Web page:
On #143Day, Pennsylvania shows kindness cannot be locked down

On Pennsylvania’s second annual 1-4-3 Day, residents focused kindness on first responders and essential workers during the coronavirus pandemic.

Keith Srakocic/AP
Fred Rogers, memorialized in here in Pittsburgh park statue, was the inspiration for "1-4-3 Day," a day of kindness in honor of the beloved children's television icon. Mr. Rogers, a Pennsylvania native, used 143 as his special code for "I Love You," based on the number of letters in each word.

Mister Rogers would have liked it: a day to be extra kind to your neighbors.

The day was Friday – Pennsylvania’s second annual 1-4-3 Day, an occasion when state officials encourage people to share their acts of kindness and gratitude. This year, a focus was first responders and essential workers who are at high-risk of contagion during the coronavirus pandemic.

The initiative began in 2019 when Pennsylvania Gov. Tom Wolf declared the 143rd day of the year a day of kindness in honor of the state’s beloved kindness patron and promoter, Fred Rogers, who spent most of his life in and around Pittsburgh. The number had special meaning to Rogers, reflecting the number of letters in his favorite phrase, “I love you.”

This year, the state launched a website asking residents to share their good deeds – from buying a meal for a neighbor to writing a thank you note for a mail deliver – under the hashtag #143DayInPA.

“Acts of kindness should be happening always, but this is a way where there is encouragement to track it, to share it,” said Gisele Fetterman, wife of Pennsylvania’s lieutenant governor, John Fetterman.

She is the founder of the Free Store 15104, which provides free food, clothing, and other essentials to the community in Braddock, a small hardscrabble steel town near Pittsburgh. Since the store was forced to temporarily close during the pandemic, she has helped raise more than $20,000 in supermarket gift cards for people in need.

“My wife is a walking 1-4-3 every day,” said her husband, the tattooed former mayor of Braddock.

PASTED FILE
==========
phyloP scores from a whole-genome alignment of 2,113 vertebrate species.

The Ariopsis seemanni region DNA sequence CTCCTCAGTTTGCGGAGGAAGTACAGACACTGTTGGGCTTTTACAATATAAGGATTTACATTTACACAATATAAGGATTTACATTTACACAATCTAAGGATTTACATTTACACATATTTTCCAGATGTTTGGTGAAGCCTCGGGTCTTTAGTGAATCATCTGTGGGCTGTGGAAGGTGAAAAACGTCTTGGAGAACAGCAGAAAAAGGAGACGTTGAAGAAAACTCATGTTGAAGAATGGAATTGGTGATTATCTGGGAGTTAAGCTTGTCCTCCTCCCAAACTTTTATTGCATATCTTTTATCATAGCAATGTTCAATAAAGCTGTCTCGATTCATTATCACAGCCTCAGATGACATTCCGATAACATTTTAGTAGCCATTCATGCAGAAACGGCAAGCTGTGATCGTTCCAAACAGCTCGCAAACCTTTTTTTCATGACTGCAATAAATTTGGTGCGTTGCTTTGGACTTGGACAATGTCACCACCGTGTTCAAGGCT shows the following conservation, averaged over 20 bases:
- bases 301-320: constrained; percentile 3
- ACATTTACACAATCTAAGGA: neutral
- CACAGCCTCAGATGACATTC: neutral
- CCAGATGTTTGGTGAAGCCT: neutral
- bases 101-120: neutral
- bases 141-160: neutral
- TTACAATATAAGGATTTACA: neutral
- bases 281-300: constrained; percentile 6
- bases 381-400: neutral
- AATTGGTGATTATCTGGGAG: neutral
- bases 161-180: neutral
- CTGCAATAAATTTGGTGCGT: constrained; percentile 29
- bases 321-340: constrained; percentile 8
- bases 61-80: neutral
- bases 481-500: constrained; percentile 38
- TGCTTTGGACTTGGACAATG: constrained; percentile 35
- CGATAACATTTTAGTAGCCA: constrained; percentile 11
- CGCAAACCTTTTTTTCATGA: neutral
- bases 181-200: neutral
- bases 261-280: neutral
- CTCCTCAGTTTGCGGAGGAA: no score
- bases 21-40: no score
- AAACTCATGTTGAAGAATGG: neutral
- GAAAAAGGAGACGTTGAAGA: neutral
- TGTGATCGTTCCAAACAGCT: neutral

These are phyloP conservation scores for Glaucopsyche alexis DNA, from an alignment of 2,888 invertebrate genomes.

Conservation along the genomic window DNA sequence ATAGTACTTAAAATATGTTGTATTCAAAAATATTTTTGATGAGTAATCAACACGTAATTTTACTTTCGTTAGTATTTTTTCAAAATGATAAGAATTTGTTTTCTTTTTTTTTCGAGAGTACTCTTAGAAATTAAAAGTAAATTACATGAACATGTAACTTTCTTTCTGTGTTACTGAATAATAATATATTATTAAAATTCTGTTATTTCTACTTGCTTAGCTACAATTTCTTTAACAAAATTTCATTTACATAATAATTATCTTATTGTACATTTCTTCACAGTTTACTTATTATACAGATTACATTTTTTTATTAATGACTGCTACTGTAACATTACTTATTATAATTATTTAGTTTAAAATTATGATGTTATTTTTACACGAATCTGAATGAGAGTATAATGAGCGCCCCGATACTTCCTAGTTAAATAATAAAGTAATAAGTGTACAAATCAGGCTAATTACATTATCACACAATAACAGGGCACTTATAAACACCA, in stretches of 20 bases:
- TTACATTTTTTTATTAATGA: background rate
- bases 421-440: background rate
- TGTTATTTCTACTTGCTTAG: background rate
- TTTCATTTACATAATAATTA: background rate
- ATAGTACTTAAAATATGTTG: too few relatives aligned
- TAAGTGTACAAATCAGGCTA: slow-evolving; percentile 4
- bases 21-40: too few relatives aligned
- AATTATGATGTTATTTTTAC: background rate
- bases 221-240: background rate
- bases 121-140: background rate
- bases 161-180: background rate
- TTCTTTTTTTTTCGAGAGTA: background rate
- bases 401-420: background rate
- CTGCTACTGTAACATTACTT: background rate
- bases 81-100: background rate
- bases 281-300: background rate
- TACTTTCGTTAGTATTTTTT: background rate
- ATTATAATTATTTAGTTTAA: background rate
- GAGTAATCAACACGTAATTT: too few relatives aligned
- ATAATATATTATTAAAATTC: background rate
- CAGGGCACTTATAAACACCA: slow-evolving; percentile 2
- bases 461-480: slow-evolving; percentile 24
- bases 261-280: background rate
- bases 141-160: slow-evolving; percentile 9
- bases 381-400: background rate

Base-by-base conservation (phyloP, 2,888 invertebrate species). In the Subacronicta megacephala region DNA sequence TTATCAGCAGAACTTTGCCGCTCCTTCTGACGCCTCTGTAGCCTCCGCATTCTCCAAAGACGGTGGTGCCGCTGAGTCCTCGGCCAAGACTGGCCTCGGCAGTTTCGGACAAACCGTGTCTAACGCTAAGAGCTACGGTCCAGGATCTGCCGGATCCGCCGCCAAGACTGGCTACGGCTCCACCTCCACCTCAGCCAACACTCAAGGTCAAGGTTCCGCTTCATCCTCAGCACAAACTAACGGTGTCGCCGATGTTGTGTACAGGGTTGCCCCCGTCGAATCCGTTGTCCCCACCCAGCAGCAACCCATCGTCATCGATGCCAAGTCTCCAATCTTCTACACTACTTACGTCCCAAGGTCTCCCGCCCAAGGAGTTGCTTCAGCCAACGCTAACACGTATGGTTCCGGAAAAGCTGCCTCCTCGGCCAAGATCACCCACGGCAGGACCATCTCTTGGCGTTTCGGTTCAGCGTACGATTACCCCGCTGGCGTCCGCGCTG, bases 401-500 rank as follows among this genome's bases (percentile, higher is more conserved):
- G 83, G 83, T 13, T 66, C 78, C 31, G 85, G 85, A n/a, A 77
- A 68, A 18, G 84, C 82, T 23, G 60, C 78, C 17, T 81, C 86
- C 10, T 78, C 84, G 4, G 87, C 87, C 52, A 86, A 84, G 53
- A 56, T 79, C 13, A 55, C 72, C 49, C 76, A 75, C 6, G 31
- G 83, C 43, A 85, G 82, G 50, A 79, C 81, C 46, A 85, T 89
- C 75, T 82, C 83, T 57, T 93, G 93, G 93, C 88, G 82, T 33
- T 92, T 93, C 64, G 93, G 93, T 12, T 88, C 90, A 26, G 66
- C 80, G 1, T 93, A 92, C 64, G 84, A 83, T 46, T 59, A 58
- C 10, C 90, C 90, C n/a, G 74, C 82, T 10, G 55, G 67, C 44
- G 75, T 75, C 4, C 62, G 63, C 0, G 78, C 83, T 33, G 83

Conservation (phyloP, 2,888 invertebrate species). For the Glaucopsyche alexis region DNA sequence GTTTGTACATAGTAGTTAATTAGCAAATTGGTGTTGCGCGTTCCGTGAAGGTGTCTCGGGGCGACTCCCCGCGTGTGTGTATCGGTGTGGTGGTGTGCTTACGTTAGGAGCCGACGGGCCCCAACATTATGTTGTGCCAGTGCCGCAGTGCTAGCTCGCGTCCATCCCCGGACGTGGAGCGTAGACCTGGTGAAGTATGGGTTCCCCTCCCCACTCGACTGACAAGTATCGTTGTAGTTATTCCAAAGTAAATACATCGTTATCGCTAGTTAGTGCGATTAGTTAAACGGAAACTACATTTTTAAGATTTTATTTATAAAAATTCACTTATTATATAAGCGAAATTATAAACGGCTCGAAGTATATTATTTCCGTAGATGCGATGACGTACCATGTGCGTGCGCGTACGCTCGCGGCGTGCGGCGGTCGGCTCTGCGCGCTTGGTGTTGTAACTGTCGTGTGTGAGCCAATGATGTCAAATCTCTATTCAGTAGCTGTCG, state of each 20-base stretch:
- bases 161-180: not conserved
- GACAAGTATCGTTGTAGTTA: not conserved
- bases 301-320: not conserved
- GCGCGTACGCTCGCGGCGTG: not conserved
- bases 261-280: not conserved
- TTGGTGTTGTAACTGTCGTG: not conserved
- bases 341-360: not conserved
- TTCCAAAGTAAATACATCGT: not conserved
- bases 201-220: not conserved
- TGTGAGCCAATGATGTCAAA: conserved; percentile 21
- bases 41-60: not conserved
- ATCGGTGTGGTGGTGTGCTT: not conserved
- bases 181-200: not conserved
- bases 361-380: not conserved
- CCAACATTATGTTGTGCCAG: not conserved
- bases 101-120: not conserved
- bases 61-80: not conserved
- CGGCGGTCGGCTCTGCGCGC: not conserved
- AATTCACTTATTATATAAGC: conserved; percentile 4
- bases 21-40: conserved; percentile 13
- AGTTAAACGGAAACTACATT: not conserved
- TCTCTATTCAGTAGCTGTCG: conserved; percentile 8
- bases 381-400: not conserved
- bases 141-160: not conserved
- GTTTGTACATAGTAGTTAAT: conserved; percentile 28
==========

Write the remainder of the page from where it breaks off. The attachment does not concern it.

Growing up, the couple said they were inspired by “Mister Rogers’ Neighborhood” and its lessons of love, generosity, and kindness for kids and adults.

“For me, Mister Rogers is very personal, I learned to speak English watching Mister Rogers when I was a young immigrant in this country, never knowing I’d end up in Pittsburgh,” said Ms. Fetterman, who came to the United States with her family from her native Brazil as an undocumented immigrant and later became a U.S. citizen.

“One of my earliest memories was watching Mister Rogers on TV,” her husband said. “Fifty years later, that message is not only still relevant, but more relevant and necessary than ever today.”

Click the “show some love” button, and the 1-4-3 Day website offers suggestions on how to share kindness: “recommend a good movie to a friend; share the credit for a recent accomplishment; cook for your significant other; take your dog on a long walk; reflect on a moment when you overcame fear.”

The University of Pittsburgh also marked the day, recalled the legacy of Fred Rogers by highlighting acts of kindness in the local community.

“There are three ways,” the university said in a tweet, “to ultimate success: The first way is to be kind, the second way is to be kind and the third way is to be kind.”

This story was reported by the Associated Press. While nonstop global news about the effects of the coronavirus have become commonplace, so, too, are tales of the kindness. “One Good Thing” is a continuing series of AP stories focusing on glimmers of joy and benevolence in a dark time.

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